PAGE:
Then one day our teacher had us make these makeshift binoculars that would allow us to look at the sun during the upcoming eclipse. It doesn’t sound exciting but if you know me, you’d know that I was obsessed with astronomy and astrology at the time (I still am). My first coherent memory is of a full moon when I was two. So Seth and I, as always, were in competition to see who would complete it first and he won that time.
After grimacing and slowly congratulating him, we were then assembled to the exit of the school playground so that we could test out our new creations and because of the excitement, Seth and I got separated. We began to call out to each other, each of us apparently just missing each other at a previous location.
Then, we heard each other’s voice in the same proximity and ran to each other. As we navigated the last few yards between us we both turned the corner at the same time and ran directly into each other, full impact. Because we were the exact same height our faces met at the exact same time and our lips touched. We kissed. My first kiss. Neither of us moved in that moment and I know on my end, I was too shocked to pull away. The entire time I felt as if I were frozen and unable to do anything except stand there as my best friend and I were kissing each other. It all happened by accident of course and I feel like we both knew that.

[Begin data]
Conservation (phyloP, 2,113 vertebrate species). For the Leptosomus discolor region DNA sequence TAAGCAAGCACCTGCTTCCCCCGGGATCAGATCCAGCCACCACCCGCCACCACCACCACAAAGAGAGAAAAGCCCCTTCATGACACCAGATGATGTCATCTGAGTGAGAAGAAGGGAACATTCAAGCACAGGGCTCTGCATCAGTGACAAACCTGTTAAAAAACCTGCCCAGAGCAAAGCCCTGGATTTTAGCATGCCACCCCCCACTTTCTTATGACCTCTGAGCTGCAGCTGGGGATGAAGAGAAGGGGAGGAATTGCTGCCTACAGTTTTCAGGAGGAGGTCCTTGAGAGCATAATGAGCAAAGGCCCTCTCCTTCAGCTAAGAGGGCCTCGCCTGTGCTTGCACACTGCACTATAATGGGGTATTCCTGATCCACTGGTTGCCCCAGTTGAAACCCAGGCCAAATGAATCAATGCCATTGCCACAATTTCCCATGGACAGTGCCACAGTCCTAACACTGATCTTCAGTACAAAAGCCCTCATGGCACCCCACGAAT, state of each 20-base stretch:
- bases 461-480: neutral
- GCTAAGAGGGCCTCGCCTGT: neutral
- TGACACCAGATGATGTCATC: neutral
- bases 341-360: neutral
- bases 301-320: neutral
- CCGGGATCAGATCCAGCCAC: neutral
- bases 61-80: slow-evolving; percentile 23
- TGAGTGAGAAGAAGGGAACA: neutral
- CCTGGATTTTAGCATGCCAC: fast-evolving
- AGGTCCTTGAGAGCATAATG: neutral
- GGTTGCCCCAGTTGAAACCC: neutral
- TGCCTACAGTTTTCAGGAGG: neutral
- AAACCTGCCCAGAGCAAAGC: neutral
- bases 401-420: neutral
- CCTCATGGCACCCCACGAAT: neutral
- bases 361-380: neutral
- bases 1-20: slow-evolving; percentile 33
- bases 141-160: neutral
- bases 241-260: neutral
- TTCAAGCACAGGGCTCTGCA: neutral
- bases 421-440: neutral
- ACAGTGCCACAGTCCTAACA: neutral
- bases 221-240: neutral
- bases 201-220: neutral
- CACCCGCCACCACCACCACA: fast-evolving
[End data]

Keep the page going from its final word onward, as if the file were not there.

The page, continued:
Nothing about this was planned since we were only nine years old. But in that instant of when our lips met, my world changed. It was almost as if time stood still. My feet were numb and I was so lightheaded I could barely stand up straight. We slowly pulled away from each other, both of us blushing from looking at each other since it happened. It wasn’t followed by what guys our age would normally say by saying it was gross.
We didn’t try to prove our budding manliness by fighting. There was no blame because we had done nothing wrong. We simply shared a moment that so many of our other classmates had shared with each other every day. I went to apologize because I did not want it to be awkward and Seth held his hand out to say no, it’s okay, we have nothing to be sorry for. Then we just stood there. It was perfect. And I was never the same.
After that moment I began to think about love and what love meant. And even though the myopic interpretation I had about what love was at that age didn’t change, my place in the world of love did. No longer did I just think of it happening to adults because of fairytales. I began to see my grown up self as one of the characters, looking for the man I was supposed to rescue. My mind had begun to awaken to what was really possible for two people to feel for each other some day.